As Covid-19 disrupts livelihoods, #HimpunanMarhaen2021 gathers grassroots workers to voice grouses, lobby for wellbeing

Tuesday, 05 Oct 2021 02:46 PM MYT


KUALA LUMPUR, Oct 5 — As Covid-19 continues to wreak havoc on the economy with many families struggling to put food on the table, the Gabungan Marhaen movement aims to shine the spotlight on the troubles faced by grassroots workers, to call for better policies for their protection.

In a virtual press conference today, the group announced #HimpunanMahaen2021, to be held in conjunction with the International Day for the Eradication of Poverty on October 17.

The event will see a series of national forums being held between October 12 and 17. There will also be an online gathering for one week from Tuesday to Sunday.

The forums will focus on key thematic issues every day, and among the topics that will be discussed include food security, employment, housing, agriculture, indigenous matters and the informal sector.  

The term ‘marhaen’ refers to the ordinary, common people who are oppressed, inferior and marginalised.

It was introduced by Soekarno, Indonesia’s first president who led the country’s independence movement against Dutch colonialists. 

The term has since been used widely as a symbol of people power.

“What is the purpose of the establishment of Marhaen? In 2018, after the new government was formed, Malaysian politics was muddled with race and religious narratives, drowning the marginalised and the grassroots voices. This proved a need to build a people’s movement to highlight the plight and aspirations of Marhaen.

“Fundamental issues like land, housing, work, health care, and the environment need to be built on support and solidarity across all races and religions. Marhaen is a coalition of grassroots communities, community and union collectives, likeminded NGOs, grassroots communities’ leaders, and activists,” one of the programme’s organising members, S. Arutchelvan said.

His fellow member E. Nalini said that Marhaen aims to incorporate and strengthen all such communities into work plans and activities, pointing out that each sector has its demands and necessary actions.

“Together, all these sectors form a democratic and grounded mechanism that functions as a national coordination committee. This movement inspires to represent most people’s interests in our country, namely the working class and marginalised communities,” she said.\

Throughout 2019, Marhaen established and reactivated many grassroots networks and had also submitted demands to the government.

“Marhaen feels that if the government does not meet those demands, then a mass rally will be organised in October 2020 to highlight the plight of the Marhaen. However, the initiative was stalled following the Covid-19 in February 2020 and the ‘Sheraton Move’ which toppled the then Pakatan Harapan (PH) government,” Arutchelvan added.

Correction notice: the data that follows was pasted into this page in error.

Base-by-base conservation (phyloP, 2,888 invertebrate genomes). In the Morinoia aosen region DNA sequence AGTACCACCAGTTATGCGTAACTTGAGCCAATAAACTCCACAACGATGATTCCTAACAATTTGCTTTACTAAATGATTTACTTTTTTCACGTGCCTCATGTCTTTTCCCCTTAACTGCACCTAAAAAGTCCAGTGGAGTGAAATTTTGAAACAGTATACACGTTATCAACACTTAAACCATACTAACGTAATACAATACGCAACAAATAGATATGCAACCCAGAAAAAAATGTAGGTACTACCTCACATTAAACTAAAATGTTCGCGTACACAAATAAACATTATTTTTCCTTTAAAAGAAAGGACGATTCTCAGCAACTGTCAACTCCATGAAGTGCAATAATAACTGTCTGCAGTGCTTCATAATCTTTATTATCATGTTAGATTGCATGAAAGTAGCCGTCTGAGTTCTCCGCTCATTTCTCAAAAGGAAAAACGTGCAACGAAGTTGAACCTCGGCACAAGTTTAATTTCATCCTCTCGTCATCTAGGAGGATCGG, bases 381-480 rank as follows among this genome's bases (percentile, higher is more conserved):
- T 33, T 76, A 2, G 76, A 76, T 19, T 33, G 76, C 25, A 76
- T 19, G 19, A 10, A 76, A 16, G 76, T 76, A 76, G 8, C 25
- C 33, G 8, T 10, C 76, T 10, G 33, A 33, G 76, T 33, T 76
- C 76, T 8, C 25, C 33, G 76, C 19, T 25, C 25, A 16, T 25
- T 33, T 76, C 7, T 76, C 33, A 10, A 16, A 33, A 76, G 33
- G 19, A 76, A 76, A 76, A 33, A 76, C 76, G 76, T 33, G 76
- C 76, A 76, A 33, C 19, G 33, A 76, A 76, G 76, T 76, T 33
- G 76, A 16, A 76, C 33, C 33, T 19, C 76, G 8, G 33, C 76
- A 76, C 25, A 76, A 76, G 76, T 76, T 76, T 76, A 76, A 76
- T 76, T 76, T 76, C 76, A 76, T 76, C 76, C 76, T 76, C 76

He said the unprecedented situation resulted in a mass rally that could not be organised, lamenting that even the new government had to be given the movement’s demands again.

“Despite these setbacks, Marhaen is committed to building a people’s movement to fight elite and racial politics in the future. How and when was Marhaen established? In January 2017, activists involved in the Oppressed People’s Network (Jerit) decided to build a

new movement called Marhaen that will cover more sectors, a new collection with a new mission. Originally, Marhaen was a combination of three large groups: grassroots groups such as urban settlers, plantation workers, contract workers, farmers, and other sectors that Jerit and Parti Sosialis Malaysia (PSM)  once organised,” another organising member, Rosheen Fatima Mutalip said.

She said that the second group is made up of collective ones such as progressive arts and culture groups, Buku Jalanan, Dapur Jalanan, environmental groups, anti-capitalist activists among others.

“The third group is more formal NGOs such as Suaram, Bersih, Agora, Empower and others also invited to participate in this initiative. Who are the members of Marhaen? The prominent members of Marhaen have been categorised into two parts: the Marhaen community coalition and collective social groups, Networks and NGOs,” she added.

The main components of Marhaen are as follows:

  • Government Contract Workers Network (JPKK)
  • Farm Worker Support Committee (JSML)
  • Coalition of Urban Settlers and Housing (GPBP)
  • Low-Cost Flat Committee
  • Farmers Coalition
  • Breeders Coalition
  • Environmental Coalition
  • Informal sectors workers

Rosheen said that Marhaen has established a network with the Orang Asli or Orang Asal communities, lorry drivers and fisherman communities.

All of the latest updates on #HimpunanMarhaen2021 and  Marhaen’s campaign and activities will be posted on Facebook @GabunganMarhaen

Those who are keen on joining the event may register here.

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